Foreclosure Pause Until May for VA-backed Mortgages


The VA asked mortgage servicers to pause foreclosures to help veterans at risk of losing their homes, but mortgage bankers have concerns.

WASHINGTON – The Department of Veterans Affairs (VA) called on mortgage servicers to pause foreclosures on VA-backed loans for six months and extended a pandemic-era loan modification program that covers missed payments and allows for affordable monthly payments.

The pause on the COVID-19 Veterans Assistance Partial Claim Payment program, until May 31, is to give borrowers a chance to access the newly enacted VA Servicing Purchase program, which allows the VA to purchase and modify qualifying loans in default. At the same time, extending the COVID-19 Refund Modification program means veterans can apply for VA-backed zero-interest, deferred-payment loans to cover missed payments and modify their existing VA loans for affordable monthly payments.

“This will empower us to work with veterans experiencing severe financial hardship to adjust their loans – and their monthly payments – so they can keep their homes,” VA officials said.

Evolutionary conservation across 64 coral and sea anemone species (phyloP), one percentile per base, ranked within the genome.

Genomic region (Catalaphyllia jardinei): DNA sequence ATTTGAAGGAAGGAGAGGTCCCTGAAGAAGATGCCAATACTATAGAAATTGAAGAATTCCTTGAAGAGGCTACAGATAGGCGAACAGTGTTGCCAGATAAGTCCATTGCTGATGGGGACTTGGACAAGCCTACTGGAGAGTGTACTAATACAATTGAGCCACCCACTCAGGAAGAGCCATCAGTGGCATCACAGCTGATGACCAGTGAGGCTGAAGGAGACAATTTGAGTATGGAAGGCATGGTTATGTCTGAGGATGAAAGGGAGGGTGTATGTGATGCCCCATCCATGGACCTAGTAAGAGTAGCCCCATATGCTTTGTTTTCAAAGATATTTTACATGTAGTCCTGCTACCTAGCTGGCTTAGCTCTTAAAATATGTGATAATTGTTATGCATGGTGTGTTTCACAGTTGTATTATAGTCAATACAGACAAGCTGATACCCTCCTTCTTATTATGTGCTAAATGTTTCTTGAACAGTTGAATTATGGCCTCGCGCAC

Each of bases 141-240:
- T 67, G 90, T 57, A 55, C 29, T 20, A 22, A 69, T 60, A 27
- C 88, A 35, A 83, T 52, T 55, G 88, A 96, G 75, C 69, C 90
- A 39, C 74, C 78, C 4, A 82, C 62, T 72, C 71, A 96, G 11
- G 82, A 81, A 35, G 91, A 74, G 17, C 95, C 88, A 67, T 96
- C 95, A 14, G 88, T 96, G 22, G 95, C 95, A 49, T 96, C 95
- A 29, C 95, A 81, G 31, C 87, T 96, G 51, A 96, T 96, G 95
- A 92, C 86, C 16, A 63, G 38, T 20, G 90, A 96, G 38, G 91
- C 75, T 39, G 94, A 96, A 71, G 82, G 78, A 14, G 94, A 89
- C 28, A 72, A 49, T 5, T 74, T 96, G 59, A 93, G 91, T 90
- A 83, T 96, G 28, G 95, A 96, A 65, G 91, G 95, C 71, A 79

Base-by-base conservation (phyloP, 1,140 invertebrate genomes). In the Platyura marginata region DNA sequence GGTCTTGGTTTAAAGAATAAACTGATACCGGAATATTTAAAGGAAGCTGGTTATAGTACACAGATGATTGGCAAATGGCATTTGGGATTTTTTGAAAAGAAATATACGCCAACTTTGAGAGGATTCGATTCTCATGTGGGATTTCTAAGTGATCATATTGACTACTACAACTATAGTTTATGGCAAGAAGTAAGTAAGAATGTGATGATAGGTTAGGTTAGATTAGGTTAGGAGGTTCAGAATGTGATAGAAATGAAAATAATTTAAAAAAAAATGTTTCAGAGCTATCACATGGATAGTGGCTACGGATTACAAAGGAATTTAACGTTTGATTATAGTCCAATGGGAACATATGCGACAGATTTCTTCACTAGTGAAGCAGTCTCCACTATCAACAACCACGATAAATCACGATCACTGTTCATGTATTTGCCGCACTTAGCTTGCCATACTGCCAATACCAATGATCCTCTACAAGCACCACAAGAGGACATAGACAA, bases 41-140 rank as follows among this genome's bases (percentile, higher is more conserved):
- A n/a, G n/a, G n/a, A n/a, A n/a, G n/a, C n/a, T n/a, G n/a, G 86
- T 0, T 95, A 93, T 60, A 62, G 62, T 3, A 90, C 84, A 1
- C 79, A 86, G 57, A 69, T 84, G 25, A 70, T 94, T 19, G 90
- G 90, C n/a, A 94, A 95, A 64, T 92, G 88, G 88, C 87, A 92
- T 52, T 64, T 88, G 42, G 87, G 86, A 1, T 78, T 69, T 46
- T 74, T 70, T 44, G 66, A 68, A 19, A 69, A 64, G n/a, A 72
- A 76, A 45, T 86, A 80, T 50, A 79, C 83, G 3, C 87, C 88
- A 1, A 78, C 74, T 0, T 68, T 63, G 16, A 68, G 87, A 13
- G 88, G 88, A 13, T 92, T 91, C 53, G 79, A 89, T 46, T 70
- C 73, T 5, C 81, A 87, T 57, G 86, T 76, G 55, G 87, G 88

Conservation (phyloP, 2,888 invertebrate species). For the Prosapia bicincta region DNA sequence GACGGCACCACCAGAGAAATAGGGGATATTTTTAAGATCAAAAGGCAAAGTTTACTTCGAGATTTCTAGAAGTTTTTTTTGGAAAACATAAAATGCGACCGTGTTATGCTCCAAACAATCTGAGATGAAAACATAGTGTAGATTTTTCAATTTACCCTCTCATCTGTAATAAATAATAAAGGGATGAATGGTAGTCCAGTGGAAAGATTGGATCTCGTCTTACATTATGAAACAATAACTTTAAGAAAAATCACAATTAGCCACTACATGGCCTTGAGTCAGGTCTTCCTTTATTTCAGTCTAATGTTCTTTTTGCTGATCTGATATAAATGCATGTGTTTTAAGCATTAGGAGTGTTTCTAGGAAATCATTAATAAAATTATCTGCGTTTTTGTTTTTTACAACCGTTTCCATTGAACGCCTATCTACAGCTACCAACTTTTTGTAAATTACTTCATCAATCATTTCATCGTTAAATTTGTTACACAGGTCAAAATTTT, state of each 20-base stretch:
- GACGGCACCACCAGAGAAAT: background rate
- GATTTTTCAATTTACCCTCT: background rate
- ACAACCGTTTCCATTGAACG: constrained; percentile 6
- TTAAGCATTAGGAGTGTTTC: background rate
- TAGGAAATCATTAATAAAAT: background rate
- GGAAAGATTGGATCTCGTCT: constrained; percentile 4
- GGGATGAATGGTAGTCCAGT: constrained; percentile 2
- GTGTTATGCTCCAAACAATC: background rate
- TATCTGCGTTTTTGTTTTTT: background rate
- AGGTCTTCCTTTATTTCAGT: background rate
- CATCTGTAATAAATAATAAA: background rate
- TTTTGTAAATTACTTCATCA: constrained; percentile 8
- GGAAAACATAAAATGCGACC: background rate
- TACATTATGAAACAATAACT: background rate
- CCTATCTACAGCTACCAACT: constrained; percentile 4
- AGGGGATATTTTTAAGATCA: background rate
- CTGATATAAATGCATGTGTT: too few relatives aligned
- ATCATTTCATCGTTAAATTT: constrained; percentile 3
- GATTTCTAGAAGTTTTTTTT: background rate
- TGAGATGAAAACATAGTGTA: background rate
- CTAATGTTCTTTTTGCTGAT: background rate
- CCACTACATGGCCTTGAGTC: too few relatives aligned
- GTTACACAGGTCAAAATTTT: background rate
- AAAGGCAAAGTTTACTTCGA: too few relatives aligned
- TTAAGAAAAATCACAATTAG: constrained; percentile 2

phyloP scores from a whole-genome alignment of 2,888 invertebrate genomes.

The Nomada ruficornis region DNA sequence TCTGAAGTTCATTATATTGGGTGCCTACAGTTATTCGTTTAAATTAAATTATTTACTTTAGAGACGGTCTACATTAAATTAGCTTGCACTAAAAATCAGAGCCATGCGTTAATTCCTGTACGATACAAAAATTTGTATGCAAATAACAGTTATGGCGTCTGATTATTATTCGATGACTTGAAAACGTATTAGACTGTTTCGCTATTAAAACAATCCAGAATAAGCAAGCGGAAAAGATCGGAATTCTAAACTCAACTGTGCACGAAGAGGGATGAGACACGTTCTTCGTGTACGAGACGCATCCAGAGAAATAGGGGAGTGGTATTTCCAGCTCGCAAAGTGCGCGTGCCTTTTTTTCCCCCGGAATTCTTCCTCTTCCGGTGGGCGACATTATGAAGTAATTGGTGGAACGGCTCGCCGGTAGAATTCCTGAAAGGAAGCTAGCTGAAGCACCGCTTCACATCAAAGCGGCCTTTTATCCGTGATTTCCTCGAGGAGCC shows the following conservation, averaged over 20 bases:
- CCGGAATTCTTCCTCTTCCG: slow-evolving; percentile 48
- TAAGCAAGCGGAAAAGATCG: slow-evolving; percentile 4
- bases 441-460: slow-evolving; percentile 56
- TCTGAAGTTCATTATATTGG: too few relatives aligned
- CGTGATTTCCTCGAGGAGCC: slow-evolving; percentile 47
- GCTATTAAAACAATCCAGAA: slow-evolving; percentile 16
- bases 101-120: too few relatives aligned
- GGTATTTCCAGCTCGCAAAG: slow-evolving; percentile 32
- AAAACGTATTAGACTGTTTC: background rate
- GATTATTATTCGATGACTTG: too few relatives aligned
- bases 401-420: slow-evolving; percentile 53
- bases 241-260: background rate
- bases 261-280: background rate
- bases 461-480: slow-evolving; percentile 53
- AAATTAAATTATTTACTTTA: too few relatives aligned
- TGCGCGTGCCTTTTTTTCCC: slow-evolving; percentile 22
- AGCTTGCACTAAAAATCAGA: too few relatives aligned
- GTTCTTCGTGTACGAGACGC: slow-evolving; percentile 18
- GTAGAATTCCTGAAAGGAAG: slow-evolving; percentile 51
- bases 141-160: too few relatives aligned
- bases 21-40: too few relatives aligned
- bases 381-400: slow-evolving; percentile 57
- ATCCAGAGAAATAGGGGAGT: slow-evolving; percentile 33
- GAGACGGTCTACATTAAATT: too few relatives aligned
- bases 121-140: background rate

Mortgage Bankers Association President and CEO Bob Broeksmit says the organization has “significant concerns” about the foreclosure moratorium. Specifically, he said servicers need more information about reimbursements.

“Servicers provided relief to struggling borrowers during the pandemic by advancing the payments owed on their mortgages and are willing to do so again. However, the VA needs to provide a detailed plan on how servicers will be reimbursed for advancing payments on behalf of borrowers,” he says.

He also called for an extension to the partial claim payment program.

“We also believe that restoring the VA’s standalone partial claim program – which worked successfully for veterans and servicers until it was sunset in October 2022 – needs to be part of the VA’s long-term plans to assist borrowers facing hardships,” he said.

The VA’s announcement comes after thousands of veteran homeowners were told to pay a lump sum to rectify their forbearance or refinance at higher interest rates. An NPR investigation found upwards of 6,000 borrowers with VA loans in the program are in foreclosure and 34,000 others are delinquent.

After the VA made the announcement, Sen. Jon Tester, Senate Veterans Affairs Committee chair, praised the department for its action.

“This pause will help ensure our veterans, service members and their families can remain in their homes and get their payments back on track while VA works on a long-term solution,” he said.

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